November 10, 2005
I stood there on the spot where she was found a few hours before.
An 11 year old girl dumped from a car onto the sidewalk…next a funeral home.
There were tokens of love and remembrance – a teddy bear, a Snickers bar, some fresh flowers, a poem, evidence that fear and intimidation could not stop the love of those who dared to reclaim that piece of land.
Sidney Mahkuk did not die of an overdose. She was overdosed. She was murdered. I wondered how it could happen. I wondered, as Sidney’s older sister would ask later at an impromptu memorial service on that same spot,
“Was she lonely? Was she scared? Did she know we cared? Did she know we loved her?”
I never met Sidney. But I felt very close standing alone hours after her death on the spot where someone(s) had dump her body to send a message perhaps to someone else that you’ll end up here – at the funeral home – if you mess with us.
Then it dawned on me why this felt strangely familiar. This violence was not unusual. It was ghastly, but it was not unusual. Ask the prisoners who died at Abu Graib. Ask the parents of the Sidneys in Baghdad and Felujiah and Kabul. Ask the mothers and fathers of the young Americans who have lost their lives for what they were told was the noble cause of disarming Saddam’s weapons of mass destruction and promoting freedom – American mothers and fathers, Iraqi mothers and fathers whose teddy bears and Snicker bars and poems are ignored…because nobody dares to stand there and say that violence and intimidation are not acceptable.
Sidney’s death is unique. Sidney was unique. One of a kind – a Menominee and Potawatome. Sidney was a stranger on her on own native soil. She was American Indian, one of America’s First People, as the Canadians say. But as a stranger on her own soil she is like many of us who, weeping and bewildered, seek to find our way in this strange and foreign land we call America.
The tears falling on the sidewalk beside the funeral home – and only the falling tears – can wash the blues away and lead again joy.
Sometimes I feel all blue
sad sorry blue
all down in minor key
a rhapsody in blue.
when blue begins to play
its melody in me, sometimes
the minor turns to major key –
Blue bursts into purple and,
leaping into joy,
a burst of sun-burst yellow
splashes the blues away
And I feel all clean
all wet all whole up
like a purple-yellow rhapsody,
an Ode to Purple-Yellow Joy.
NOTE: I was Executive Director of the Legal Rights Center when I wrote this piece. The tears still flow. Like too many other cases in Minneapolis’s poorer neighborhoods, Sydney’s case is still “open”.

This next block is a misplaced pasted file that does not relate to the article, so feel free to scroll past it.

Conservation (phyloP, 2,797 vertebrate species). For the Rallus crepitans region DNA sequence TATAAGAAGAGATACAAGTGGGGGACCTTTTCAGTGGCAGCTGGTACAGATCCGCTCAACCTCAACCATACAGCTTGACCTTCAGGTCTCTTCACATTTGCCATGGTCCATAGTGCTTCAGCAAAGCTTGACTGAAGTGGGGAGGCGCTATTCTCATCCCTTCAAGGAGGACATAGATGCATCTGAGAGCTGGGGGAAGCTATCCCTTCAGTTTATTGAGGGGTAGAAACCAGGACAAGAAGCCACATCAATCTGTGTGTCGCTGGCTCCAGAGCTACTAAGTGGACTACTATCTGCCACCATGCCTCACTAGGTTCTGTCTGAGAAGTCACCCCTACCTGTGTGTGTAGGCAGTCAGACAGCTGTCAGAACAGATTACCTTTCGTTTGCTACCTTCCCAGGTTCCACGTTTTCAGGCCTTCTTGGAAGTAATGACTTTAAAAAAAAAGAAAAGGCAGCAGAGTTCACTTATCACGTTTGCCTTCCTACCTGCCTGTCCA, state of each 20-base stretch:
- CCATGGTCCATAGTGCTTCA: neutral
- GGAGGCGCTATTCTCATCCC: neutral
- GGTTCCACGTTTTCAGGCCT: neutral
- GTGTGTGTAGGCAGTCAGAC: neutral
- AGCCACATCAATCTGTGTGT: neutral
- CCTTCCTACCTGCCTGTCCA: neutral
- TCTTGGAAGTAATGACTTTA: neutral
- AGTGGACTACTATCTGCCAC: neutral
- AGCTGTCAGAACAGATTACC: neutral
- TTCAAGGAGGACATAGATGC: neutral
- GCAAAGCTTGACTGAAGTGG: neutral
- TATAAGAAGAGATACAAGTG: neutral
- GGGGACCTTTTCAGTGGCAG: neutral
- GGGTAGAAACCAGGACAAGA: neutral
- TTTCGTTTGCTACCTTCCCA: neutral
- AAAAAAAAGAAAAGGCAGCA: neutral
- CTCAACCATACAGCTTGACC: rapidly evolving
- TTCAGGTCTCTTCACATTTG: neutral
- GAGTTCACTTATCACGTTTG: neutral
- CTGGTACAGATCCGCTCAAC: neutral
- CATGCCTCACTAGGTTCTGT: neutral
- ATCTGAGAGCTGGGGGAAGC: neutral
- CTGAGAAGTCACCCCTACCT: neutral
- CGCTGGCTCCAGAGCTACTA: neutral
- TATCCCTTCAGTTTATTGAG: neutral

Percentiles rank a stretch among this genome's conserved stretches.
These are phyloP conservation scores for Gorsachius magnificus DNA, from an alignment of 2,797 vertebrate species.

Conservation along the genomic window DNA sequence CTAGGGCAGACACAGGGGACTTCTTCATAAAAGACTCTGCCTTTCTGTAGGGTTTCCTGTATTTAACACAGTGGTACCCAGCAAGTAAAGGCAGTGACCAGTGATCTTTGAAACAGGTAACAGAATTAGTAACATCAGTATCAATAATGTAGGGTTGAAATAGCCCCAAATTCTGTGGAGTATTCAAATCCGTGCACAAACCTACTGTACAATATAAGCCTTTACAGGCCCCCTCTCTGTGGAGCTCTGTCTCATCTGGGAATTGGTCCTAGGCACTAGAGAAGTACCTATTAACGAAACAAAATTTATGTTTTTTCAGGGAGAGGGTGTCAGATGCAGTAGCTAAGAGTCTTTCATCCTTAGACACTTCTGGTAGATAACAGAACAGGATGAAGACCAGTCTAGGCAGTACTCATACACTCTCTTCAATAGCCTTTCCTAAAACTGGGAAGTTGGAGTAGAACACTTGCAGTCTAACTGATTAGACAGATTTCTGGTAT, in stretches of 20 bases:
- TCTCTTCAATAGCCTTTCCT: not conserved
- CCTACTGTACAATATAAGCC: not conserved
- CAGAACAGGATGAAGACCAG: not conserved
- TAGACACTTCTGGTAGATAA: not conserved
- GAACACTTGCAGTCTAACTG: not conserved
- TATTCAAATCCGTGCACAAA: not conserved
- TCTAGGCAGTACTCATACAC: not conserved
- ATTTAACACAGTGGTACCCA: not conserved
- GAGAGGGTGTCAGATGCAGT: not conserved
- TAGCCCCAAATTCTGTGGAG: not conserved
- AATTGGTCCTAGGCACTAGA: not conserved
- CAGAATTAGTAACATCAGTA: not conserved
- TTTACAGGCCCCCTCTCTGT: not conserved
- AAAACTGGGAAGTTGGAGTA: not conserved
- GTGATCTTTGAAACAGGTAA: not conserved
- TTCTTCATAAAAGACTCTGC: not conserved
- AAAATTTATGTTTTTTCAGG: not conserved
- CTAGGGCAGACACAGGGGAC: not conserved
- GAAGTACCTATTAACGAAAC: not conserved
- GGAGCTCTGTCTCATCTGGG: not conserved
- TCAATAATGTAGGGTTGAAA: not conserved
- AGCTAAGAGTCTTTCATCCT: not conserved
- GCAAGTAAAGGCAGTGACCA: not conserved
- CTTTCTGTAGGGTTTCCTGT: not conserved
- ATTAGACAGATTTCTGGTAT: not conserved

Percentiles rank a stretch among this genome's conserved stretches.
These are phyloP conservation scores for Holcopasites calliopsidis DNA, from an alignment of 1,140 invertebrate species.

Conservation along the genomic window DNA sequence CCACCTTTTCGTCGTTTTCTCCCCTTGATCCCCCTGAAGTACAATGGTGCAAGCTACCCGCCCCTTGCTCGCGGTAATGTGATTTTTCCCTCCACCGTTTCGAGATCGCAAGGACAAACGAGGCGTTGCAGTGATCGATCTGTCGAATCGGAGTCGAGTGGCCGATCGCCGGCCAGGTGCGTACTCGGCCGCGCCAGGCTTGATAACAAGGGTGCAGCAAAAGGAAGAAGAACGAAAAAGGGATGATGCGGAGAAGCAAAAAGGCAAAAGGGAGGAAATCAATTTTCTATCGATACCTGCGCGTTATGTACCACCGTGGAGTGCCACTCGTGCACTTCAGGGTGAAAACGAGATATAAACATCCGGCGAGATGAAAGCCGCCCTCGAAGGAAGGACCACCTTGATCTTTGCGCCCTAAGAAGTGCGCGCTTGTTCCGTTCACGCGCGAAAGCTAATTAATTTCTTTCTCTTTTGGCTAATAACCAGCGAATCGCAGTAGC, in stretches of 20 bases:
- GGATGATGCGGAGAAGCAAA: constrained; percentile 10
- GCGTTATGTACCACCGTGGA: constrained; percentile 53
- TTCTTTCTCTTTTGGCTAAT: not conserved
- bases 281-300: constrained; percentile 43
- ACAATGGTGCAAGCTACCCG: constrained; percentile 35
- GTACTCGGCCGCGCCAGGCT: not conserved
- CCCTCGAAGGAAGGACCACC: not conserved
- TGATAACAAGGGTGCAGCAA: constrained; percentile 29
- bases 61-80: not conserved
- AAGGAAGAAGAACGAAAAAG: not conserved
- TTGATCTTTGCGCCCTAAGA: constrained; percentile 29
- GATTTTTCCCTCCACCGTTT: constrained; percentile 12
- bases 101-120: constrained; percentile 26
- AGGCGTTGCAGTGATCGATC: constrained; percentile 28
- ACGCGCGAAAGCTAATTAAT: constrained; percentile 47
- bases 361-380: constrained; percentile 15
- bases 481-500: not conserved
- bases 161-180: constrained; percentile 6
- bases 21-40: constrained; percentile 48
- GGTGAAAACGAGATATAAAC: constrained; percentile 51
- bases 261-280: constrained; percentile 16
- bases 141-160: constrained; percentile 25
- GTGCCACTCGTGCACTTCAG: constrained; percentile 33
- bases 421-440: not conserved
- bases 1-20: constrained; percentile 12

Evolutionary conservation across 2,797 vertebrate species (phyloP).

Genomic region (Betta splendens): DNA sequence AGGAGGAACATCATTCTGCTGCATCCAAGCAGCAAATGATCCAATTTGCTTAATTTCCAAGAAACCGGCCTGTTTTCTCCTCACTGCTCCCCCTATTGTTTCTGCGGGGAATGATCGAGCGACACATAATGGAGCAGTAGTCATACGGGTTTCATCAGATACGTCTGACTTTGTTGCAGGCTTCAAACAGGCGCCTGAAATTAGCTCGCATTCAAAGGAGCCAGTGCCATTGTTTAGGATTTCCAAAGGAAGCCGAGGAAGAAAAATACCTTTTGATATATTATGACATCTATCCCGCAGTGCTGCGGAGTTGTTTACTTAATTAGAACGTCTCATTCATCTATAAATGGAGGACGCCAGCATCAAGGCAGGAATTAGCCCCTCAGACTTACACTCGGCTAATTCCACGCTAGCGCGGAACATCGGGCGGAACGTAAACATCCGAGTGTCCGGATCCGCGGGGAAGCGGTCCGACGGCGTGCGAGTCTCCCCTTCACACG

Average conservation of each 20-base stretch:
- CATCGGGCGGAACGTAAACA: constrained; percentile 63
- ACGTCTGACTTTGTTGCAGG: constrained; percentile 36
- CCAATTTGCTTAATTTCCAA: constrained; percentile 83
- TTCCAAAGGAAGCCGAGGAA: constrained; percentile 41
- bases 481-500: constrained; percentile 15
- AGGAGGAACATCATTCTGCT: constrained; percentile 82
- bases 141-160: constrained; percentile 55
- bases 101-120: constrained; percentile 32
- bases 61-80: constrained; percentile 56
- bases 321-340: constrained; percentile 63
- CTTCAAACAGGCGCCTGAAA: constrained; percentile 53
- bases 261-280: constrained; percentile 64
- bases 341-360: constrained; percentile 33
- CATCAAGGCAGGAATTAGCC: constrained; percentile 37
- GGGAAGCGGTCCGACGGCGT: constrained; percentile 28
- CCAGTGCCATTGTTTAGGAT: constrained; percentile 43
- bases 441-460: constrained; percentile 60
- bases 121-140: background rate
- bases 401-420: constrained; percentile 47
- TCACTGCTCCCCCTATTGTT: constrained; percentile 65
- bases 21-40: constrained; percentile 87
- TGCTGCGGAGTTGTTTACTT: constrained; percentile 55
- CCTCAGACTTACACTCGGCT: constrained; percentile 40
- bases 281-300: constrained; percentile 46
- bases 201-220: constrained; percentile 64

– Gordon C. Stewart
Thanks for sharing this, Gordon. I shared in on Facebook. It needs to be heard.
Karin, Sydney’s case is one more “case” in the Minneapolis Police Department files. Most deceased are overwhelmingly American Indian and African American with addresses in the Phillips neighborhood (South Minnseapolis) or North Minneapolis. Racial profiling is not just on the street; it’s right there in the police department file drawer. The department knows that a small group of activists will make a scene immediately following a homicide or suspected homicide, and those in charge of investigation assure everyone at these meetings that they will do everything they can to solve the case. Months later the storm has passed and there is nothing to report and no one asking for a report. Tragic and true. This kind of stuff happens all the time. The people in these neighborhoods live with violence from below (gangs/dealers who control their blocks) and from “above” (law enforcement officers playing cops and robbers/cowboys and Indians). Sydney and her family were victims from below and from above.
Chicago suffers much from this sort of inequality, too. And this summer something is making the violence worse in our neighborhoods and on the downtown streets the mayor’s office is so proud of. It makes me wonder if the spreading will do anything to help people understand.
Hi Sparks, I’m sorry, but not surprised. It’s here in Minneapolis, there in Chicago, and every other place where one class, culture, or race has conquered another or have treated those other than themselves as fair game for property. The history of oppression can only be reversed by breaking the mirror. Community orgranizers like Paulo Frere – author of Pedagogy of the Oppressed – have shown the way by teaching the oppressed to free themselves from the conquerors’ image and to organize for radical societal change that refuses to participate in the old game of up/down, oppressor/oppressed, saved/damned, abuser/abused, winner/loser. Without that break in community consciousness, the old patterns of violence continue on the streets of Chicago, in Baghdad, and in Kabul. Thanks for your comment.